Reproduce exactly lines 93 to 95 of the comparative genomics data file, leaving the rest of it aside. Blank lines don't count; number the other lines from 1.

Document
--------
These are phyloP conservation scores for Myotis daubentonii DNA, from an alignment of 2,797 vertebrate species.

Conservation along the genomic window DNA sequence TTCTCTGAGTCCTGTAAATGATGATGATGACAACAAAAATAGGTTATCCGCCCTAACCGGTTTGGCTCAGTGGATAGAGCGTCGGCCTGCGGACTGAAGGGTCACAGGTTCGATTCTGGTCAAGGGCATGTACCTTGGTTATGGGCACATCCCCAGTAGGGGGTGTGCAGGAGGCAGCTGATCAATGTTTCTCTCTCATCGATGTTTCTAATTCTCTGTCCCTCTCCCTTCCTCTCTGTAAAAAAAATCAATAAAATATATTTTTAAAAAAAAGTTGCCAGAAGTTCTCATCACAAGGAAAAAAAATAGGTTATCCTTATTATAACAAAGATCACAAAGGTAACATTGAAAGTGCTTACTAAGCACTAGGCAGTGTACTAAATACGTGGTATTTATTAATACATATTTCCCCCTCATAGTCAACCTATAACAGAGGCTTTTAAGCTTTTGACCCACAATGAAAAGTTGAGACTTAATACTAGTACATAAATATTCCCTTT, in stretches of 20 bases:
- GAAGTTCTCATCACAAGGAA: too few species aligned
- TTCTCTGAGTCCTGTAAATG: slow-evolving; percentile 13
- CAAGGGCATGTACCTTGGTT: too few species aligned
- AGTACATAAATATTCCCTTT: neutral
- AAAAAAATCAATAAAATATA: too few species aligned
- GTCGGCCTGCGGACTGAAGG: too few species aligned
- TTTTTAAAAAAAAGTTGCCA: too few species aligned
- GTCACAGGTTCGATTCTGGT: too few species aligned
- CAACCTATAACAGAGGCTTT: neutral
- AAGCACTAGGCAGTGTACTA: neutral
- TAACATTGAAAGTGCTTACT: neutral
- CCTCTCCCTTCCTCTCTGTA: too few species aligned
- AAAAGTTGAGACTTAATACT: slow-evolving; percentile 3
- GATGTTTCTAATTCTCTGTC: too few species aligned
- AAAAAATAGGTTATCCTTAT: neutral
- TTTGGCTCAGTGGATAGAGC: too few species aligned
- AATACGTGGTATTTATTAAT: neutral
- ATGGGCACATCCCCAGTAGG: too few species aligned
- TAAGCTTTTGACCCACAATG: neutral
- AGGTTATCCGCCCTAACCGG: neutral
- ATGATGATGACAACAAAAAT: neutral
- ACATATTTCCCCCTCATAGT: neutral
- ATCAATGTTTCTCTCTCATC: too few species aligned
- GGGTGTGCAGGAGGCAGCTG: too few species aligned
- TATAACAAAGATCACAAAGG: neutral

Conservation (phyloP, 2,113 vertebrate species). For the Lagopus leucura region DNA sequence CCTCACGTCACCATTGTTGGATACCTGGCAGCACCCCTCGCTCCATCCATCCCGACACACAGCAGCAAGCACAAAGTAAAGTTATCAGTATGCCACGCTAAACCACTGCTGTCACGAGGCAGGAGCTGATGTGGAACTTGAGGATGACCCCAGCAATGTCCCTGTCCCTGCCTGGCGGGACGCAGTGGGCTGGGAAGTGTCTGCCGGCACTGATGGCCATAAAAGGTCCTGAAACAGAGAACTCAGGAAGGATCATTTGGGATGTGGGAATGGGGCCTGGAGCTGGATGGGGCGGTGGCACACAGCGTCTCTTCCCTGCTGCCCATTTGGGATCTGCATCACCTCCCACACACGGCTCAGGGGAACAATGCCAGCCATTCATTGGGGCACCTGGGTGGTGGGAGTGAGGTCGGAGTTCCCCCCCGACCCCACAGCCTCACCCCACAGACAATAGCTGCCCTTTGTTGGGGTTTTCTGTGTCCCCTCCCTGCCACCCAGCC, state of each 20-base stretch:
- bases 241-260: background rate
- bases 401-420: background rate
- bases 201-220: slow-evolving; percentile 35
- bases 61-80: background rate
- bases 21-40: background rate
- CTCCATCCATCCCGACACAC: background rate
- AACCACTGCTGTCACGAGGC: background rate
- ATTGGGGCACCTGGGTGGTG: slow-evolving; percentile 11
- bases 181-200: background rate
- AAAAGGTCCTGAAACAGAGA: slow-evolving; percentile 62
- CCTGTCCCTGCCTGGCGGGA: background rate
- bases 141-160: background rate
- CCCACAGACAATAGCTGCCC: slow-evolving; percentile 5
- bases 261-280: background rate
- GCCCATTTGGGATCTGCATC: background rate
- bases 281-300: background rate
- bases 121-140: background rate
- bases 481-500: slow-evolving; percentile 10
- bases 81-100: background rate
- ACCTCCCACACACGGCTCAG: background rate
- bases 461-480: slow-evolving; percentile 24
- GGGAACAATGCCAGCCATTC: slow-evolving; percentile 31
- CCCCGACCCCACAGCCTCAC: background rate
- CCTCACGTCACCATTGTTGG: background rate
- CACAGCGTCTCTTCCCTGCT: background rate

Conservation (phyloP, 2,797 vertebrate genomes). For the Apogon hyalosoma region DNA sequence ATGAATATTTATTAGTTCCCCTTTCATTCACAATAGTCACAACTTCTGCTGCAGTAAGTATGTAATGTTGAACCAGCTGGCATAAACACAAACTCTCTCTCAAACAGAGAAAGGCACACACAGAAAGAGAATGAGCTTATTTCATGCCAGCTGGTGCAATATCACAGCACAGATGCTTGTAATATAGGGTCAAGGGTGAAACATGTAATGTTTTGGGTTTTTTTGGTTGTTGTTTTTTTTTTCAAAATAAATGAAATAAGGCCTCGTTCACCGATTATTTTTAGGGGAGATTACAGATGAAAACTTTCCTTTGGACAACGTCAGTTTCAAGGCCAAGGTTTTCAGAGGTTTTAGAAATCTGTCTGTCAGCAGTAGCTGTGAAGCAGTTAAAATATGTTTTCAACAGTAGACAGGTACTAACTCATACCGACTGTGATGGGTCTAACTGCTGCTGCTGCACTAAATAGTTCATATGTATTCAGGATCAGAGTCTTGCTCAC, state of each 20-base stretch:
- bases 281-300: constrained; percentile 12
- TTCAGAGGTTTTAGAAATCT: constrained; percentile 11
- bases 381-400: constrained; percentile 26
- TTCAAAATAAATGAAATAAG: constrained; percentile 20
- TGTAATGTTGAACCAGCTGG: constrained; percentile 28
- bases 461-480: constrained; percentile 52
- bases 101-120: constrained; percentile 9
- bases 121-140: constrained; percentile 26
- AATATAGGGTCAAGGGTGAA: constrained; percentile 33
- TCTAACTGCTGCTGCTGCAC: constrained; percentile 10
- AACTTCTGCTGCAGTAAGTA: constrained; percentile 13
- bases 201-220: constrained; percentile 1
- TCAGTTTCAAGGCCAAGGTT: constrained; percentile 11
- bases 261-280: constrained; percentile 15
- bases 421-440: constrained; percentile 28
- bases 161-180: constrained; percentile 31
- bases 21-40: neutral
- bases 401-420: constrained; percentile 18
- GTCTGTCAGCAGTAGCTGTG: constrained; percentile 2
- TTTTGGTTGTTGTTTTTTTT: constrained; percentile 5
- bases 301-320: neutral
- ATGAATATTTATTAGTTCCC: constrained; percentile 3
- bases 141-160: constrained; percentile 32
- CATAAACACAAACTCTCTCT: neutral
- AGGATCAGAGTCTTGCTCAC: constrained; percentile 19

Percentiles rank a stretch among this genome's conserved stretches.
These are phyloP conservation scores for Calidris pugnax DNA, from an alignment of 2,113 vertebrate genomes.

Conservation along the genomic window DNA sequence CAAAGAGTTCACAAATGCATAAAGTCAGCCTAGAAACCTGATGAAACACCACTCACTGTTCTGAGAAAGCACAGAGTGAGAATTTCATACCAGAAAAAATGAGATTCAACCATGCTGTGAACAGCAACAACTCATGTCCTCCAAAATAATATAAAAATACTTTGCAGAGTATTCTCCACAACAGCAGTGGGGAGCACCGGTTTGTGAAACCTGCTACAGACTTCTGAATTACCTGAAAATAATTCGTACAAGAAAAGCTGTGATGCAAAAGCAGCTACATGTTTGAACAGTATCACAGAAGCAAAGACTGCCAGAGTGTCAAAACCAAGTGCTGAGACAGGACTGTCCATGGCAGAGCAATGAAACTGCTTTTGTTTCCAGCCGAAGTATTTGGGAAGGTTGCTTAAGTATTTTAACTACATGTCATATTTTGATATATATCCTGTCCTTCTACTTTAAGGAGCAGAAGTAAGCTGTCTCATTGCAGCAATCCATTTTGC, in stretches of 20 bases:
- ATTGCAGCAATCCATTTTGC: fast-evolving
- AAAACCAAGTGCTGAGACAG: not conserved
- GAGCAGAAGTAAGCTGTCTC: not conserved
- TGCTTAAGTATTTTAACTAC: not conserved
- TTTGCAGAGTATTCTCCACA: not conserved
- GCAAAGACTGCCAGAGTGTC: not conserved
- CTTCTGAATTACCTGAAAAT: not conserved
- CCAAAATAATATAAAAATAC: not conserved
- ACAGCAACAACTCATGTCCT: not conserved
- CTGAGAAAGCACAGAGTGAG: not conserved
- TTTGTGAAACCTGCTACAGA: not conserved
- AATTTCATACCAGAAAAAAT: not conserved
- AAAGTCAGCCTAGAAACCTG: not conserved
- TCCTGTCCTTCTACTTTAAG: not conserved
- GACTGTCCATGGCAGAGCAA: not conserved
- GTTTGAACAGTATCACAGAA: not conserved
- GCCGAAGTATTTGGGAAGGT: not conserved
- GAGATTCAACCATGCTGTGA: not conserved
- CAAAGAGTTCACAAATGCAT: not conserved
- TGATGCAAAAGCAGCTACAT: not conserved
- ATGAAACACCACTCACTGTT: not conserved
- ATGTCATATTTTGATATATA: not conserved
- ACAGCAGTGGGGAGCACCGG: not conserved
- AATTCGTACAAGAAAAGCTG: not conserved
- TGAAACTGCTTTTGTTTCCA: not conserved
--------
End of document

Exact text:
- TTTGTGAAACCTGCTACAGA: not conserved
- AATTTCATACCAGAAAAAAT: not conserved
- AAAGTCAGCCTAGAAACCTG: not conserved